Wonderful Swanwick – nearly 300 writers in beautiful surroundings, great food, and more writing input than almost any human can bear!
It was my third time there, and it has lost none of its magic. From crime to short stories, teaching methods to character psychology, and a fun-filled agenda of evening entertainment. What’s not to like?
We’ve got a new gig – at [ Wrabfest ], a one-day festival in a village near to us. It is a huge affair, offering foodstalls, a beer tent, and two stages with acoustic and electric bands throughout the afternoon and evening. There’s something for everyone!
Including, of course, The Big Write, where we work with children to help them create stories aided by Ten Tin Tales, Story Trays, Story Cards and other helpful exercises.
Oh my! It’s that time of year again – the time when I and the members of my writing group cast aside the shackles of normal life with its responsibilities and tedium, and head off for our writing retreat.
We spend the best part of four days together, writing, chatting, talking about writing, planning our writing, and generally relaxing in the luxurious surroundings of our own (temporary) manor house in the country!
A French-blue sky, blue as cobalt, azure-blue, blue as primula, as … the sky. Stretching from horizon to horizon. The sun, low and hazy, brings scant warmth, but its brightness bathes the land in defiance of incoming weather. A weather bomb, about to explode on our shores, bringing winds, rain, snow, and who knows what aftereffects. But for now, people are smiling, saying “good morning, lovely day.” Because it is.
And it was. An amazingly blue sky, without a cloud in sight.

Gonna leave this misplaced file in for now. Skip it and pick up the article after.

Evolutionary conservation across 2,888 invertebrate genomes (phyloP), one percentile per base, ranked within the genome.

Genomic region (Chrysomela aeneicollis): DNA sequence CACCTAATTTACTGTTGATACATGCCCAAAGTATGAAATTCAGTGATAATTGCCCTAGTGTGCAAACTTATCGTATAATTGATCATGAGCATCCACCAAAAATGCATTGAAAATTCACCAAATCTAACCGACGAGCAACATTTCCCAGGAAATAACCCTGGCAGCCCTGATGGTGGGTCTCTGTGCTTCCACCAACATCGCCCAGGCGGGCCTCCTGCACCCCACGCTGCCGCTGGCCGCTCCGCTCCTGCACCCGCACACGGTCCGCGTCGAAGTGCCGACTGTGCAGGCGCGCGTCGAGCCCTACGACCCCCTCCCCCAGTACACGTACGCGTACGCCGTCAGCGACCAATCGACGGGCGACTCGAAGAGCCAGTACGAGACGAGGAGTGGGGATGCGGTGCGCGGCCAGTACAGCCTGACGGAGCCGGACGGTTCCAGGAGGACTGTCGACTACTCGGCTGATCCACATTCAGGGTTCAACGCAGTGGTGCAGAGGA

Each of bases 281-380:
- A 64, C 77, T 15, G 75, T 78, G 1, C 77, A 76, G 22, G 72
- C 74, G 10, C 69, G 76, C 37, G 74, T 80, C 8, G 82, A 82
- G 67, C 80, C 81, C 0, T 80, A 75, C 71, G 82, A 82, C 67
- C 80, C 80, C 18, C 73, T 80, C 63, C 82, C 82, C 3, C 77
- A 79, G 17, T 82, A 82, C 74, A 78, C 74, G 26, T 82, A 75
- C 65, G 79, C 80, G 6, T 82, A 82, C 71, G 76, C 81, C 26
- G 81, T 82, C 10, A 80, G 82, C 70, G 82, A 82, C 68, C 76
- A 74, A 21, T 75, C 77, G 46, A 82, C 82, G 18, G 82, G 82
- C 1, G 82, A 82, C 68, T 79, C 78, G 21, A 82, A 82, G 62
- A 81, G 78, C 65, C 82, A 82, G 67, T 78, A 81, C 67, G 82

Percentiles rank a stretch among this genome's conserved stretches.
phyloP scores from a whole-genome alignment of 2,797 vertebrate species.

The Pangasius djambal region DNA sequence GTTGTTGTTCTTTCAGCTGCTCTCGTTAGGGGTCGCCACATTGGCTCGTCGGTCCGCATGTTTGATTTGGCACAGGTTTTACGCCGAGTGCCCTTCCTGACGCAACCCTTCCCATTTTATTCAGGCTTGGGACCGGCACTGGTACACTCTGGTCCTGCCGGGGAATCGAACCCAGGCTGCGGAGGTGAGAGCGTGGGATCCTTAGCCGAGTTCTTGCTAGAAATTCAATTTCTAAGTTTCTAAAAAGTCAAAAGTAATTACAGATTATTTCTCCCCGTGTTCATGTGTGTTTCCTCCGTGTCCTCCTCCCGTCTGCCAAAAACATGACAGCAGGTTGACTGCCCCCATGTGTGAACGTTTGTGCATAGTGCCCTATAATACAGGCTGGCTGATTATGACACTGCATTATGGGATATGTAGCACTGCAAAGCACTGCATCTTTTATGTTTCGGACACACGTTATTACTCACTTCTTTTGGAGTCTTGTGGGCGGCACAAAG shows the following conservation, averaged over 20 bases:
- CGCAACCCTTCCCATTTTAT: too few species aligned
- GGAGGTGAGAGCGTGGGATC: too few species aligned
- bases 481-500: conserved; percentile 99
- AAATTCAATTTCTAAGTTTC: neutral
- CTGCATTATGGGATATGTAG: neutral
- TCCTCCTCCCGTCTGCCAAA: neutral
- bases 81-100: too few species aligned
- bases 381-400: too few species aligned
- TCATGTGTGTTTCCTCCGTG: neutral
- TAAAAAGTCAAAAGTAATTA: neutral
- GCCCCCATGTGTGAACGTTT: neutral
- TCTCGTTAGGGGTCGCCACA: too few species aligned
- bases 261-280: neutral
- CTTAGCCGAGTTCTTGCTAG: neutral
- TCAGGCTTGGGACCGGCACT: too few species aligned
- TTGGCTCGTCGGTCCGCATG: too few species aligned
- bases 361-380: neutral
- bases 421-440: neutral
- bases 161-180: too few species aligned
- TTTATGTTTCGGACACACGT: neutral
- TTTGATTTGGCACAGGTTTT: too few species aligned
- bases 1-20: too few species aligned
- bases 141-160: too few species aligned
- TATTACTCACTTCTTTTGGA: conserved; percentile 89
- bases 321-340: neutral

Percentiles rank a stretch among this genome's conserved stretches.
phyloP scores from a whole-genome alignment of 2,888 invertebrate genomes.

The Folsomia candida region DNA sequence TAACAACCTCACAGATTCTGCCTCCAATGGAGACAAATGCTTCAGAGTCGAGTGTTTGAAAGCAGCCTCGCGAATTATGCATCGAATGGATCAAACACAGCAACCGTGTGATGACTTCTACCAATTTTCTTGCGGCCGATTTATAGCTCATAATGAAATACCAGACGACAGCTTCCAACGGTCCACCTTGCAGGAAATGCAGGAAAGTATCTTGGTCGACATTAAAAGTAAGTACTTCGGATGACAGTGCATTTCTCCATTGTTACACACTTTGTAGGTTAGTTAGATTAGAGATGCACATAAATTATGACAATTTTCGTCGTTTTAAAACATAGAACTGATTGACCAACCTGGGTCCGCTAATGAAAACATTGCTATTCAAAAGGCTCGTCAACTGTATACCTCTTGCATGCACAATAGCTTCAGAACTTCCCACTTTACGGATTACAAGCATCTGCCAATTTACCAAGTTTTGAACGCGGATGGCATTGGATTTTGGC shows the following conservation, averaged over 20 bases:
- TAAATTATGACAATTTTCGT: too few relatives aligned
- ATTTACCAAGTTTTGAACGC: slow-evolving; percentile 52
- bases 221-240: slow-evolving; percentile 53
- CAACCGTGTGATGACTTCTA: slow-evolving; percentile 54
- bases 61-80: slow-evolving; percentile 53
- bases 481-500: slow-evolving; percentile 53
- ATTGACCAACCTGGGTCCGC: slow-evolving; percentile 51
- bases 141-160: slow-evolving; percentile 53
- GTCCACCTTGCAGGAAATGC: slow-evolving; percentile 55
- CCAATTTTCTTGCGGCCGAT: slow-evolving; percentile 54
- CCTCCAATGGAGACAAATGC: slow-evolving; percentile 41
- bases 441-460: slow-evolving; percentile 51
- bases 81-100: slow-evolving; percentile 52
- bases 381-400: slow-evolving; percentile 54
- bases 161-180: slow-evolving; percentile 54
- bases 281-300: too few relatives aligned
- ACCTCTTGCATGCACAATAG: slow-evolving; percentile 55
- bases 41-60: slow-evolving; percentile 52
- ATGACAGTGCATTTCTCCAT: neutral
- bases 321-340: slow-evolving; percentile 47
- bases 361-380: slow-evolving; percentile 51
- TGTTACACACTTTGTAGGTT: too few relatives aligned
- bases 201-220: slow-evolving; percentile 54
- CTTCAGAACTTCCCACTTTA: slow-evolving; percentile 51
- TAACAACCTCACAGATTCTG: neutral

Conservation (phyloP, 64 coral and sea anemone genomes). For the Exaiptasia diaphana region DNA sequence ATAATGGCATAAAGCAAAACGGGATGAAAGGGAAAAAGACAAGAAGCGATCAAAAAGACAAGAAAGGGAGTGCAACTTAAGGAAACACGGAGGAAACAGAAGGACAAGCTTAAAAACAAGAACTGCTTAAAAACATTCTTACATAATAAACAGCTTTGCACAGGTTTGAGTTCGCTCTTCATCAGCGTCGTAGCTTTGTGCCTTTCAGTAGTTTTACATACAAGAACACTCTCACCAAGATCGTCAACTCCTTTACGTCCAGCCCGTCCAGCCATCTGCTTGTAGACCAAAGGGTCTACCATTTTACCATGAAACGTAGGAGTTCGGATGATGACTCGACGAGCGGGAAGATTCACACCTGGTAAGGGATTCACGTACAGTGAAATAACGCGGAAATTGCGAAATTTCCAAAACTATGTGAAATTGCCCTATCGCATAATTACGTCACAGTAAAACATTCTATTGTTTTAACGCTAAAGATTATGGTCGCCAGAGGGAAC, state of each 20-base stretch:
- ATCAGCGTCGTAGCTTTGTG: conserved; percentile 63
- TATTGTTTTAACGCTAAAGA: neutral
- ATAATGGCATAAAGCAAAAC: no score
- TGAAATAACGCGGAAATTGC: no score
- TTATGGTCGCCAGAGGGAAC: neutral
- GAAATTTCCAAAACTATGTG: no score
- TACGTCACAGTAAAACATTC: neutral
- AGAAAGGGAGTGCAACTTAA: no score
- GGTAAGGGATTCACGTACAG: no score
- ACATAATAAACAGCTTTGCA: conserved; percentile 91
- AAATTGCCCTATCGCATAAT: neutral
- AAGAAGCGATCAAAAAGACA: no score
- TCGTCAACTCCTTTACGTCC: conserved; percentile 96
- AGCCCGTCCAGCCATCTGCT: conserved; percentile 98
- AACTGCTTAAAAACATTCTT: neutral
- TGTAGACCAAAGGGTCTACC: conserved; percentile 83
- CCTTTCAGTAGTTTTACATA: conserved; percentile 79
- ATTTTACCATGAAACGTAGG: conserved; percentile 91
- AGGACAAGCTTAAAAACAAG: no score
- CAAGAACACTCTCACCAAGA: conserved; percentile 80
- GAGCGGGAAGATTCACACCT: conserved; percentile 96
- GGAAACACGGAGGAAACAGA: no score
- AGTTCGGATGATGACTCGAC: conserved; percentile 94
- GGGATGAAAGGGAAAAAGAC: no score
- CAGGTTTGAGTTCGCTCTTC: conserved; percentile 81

Fresh sand and clay piles high on the beach as a mini-waterfall splashes onto the sand. A tiny ‘swoosh’, and a huge lump of cliff releases itself and crashes milliseconds later in front of me. This is coastal erosion in action. I move nearer the sea.
The sandstone cliffs near to us are eroding at a rate of around 1-2m per year. It costs too much to protect it, so we’re watching it disappear before our very eyes.
The brightness and blueness of the sky belies the coldness and numb-footedness as we walk along the beach, dog bouncing along in blessed freedom without the restraints of a collar. She doesn’t feel the cold.
We walked along the beach, which made the dog happy.
The town beings to wake. A car creeps along slowly, as if unwilling to disturb the resident still hiding behind their curtains and blinds. Pedestrians, scarves wrapped around faces, their heads bowed as in reverent prayer. But their destination is not the church which, for the moment, has its doors closed, but the supermarket. Which has its doors very much open.
Cars file in. Seagulls swirl and swoop overhead, as people divest themselves of their unwanted stuff. I have some ‘difficult’ items, but find places for them to go. I listen for the shout of protest as the wrong sack gets emptied into the right bin, or vice versa. It’s anarchy on a very, very small scale. But there are no shouts of protest – the Guardians of the Recycling are inside their lair, refusing to come out into the cold.
Hello to the seagull on the beach, who calmly walks into the water, bobbing on the tiny waves. Tess wants to bark, but there’s no point. Hello to the man repairing the sea wall. Again. Like every winter. Tess sniffs. No food. Hello to the man in his 80s, with the thinning hair and a Shelty. He forgets our names. Always. And Tess is a ‘he’. But Tess loves his dog, and they bark excitedly at each other. Hello to the woman, walking slowly, with the overweight white Labrador. Her dog is over-amorous, and a nuisance. Tess walks on by, very quickly, tail pulled down. Hello to the man with the irritable and antisocial brown Labrador. She wants her ball, and no dogs around her. Tess views her with suspicion. She’s been snarled at before. Hello to the man walking back from the gym, his two border collies in the house. He has a biscuit for Tess. She is grateful, but wants more. Always. Hello to the fit man who works from home on Fridays, leaving his van parked by the side of the house. His dog, a mongrel, belongs to his brother-in-law, but seems to live with him. Tess wants to play. His dog doesn’t, because there is a stick. Hello to the woman who is working on her house. She doesn’t have a dog. “Bleedin’ nuisance, they are.” But Tess is always friendly, and she gets a pat on her head from the woman who doesn’t like dogs. We are back at the house. Tess looks up. “Is that it?”
I love the walks with the dog, and we meet so many nice people. Never enough for Tess, of course.